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If a program was written in c++ to run on Windows, does it have to be completely rewritten to run on Mac OS or a mobile OS?

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C++ is a standard language, which means that the source code that you write can be compiled on any platform which has an implementation of the C++ standard. There are two ways you can write C++ programs that can't be compiled on different implementation. First, if you use language extensions that are found on a specific (set of)implementation(s) only. Second, using a library that depends on code that doesn't ship with the standard library(like on OS API).

For the first matter, try always to write standard code. For the second, use cross-platform libraries like Boost, Qt...

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so, something witten in like visual c++ can't run on mac os right? –  avon_verma Jan 5 '11 at 3:47
@avon_verma: Not necessarily. It depends on the libraries used and if those libraries are platform specific. For example a simple console based application (like hello world) could be written in VC++ and compiled to run on a Mac. –  sashang Jan 5 '11 at 3:55

Typically, yes, because the program will need to use OS-specific features for windowing and possibly for other features as well (networking, synchronization, etc.) However, many programs try to mitigate this as much as possible by building wrapper classes so that most of the program deals with these wrappers rather than the raw platform-specific tools. To port the program from one platform to another, you just need to reimplement the wrappers using the new platform's tools.

Many programs take this a step further by using prewritten libraries like Qt or Boost to handle some of the cross-platform silliness, but this is (essentially) the above idea at a larger scale.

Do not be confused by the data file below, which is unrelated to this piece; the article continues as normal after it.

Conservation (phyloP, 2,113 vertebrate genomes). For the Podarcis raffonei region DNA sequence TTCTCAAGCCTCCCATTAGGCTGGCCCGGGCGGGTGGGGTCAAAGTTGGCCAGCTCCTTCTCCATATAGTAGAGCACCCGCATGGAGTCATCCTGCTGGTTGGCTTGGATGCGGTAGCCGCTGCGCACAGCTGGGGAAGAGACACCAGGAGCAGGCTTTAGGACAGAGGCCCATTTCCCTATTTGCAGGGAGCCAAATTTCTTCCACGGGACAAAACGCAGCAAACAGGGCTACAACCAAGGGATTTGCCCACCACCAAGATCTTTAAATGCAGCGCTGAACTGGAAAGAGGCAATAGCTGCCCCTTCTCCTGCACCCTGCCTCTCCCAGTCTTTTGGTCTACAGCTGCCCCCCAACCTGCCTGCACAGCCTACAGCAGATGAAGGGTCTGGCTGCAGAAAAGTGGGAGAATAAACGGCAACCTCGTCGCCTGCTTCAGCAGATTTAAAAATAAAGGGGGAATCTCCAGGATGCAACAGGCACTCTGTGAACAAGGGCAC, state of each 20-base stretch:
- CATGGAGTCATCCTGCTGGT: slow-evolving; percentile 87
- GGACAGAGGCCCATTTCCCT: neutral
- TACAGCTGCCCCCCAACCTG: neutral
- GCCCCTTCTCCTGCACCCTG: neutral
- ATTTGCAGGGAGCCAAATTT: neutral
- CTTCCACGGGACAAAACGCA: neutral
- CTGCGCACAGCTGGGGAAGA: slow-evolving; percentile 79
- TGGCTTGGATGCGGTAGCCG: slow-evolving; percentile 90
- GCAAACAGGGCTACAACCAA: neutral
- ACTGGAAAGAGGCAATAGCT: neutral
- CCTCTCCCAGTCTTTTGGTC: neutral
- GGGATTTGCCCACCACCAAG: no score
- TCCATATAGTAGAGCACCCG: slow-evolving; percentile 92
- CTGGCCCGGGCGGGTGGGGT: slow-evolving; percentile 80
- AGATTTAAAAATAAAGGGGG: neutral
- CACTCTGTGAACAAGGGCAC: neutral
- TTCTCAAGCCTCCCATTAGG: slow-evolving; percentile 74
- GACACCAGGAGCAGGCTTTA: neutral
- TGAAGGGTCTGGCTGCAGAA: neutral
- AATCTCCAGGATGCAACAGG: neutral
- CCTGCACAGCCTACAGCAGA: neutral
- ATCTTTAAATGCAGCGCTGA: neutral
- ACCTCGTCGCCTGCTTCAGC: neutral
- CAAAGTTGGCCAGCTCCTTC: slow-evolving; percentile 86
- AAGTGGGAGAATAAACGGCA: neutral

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This depends. In general, Standard C++ is a general-purpose, portable language which can be compiled to run on any system or platform that has a standard-compliant compiler.

However, a lot of the more "interesting" features you might want to add to a typical application are not part of Standard C++. This includes GUIs, threads, sockets, and low-level OS API calls. These are generally not portable, and parts of the code which use these features will need to be implemented separately for each operating system or platform.

Fortunately, this is not as daunting as it sounds, because there are a lot of cross-platform libraries in existence that have already gone through the trouble of doing this. For example, the Boost threading library already has threading code written for different platforms or operating systems, but all of this is abstracted behind a nice uniform API that can be used portably in C++ application code.

Additionally, a lot of non-Standard C++ code still conforms to some standard, such as POSIX, which is supported across multiple platforms. For example, most UNIX-ish systems, including Linux and Mac OS X, support POSIX threads (the pthread API).

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If the code itself uses libraries that are supported on all the target platforms then you will only need the appropriate compilers to generate a valid binary for each system.

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Software can be written in multiple languages and then linked together. For example, I can code the back-end logic of my application in C++ (often using Boost), and then build two separate front-ends in C# for Windows and Objective-C for Mac. I can link the C++ and C# components to ship for one platform, then link the C++ and Objective-C components to ship for another. That approach will give the most "native" look-and-feel for each platform.

As alternative, I can code the entire front-end in C++ using Qt or WxWidgets. This will run on all platforms, albeit without 100% of a platform's bells and whistles.

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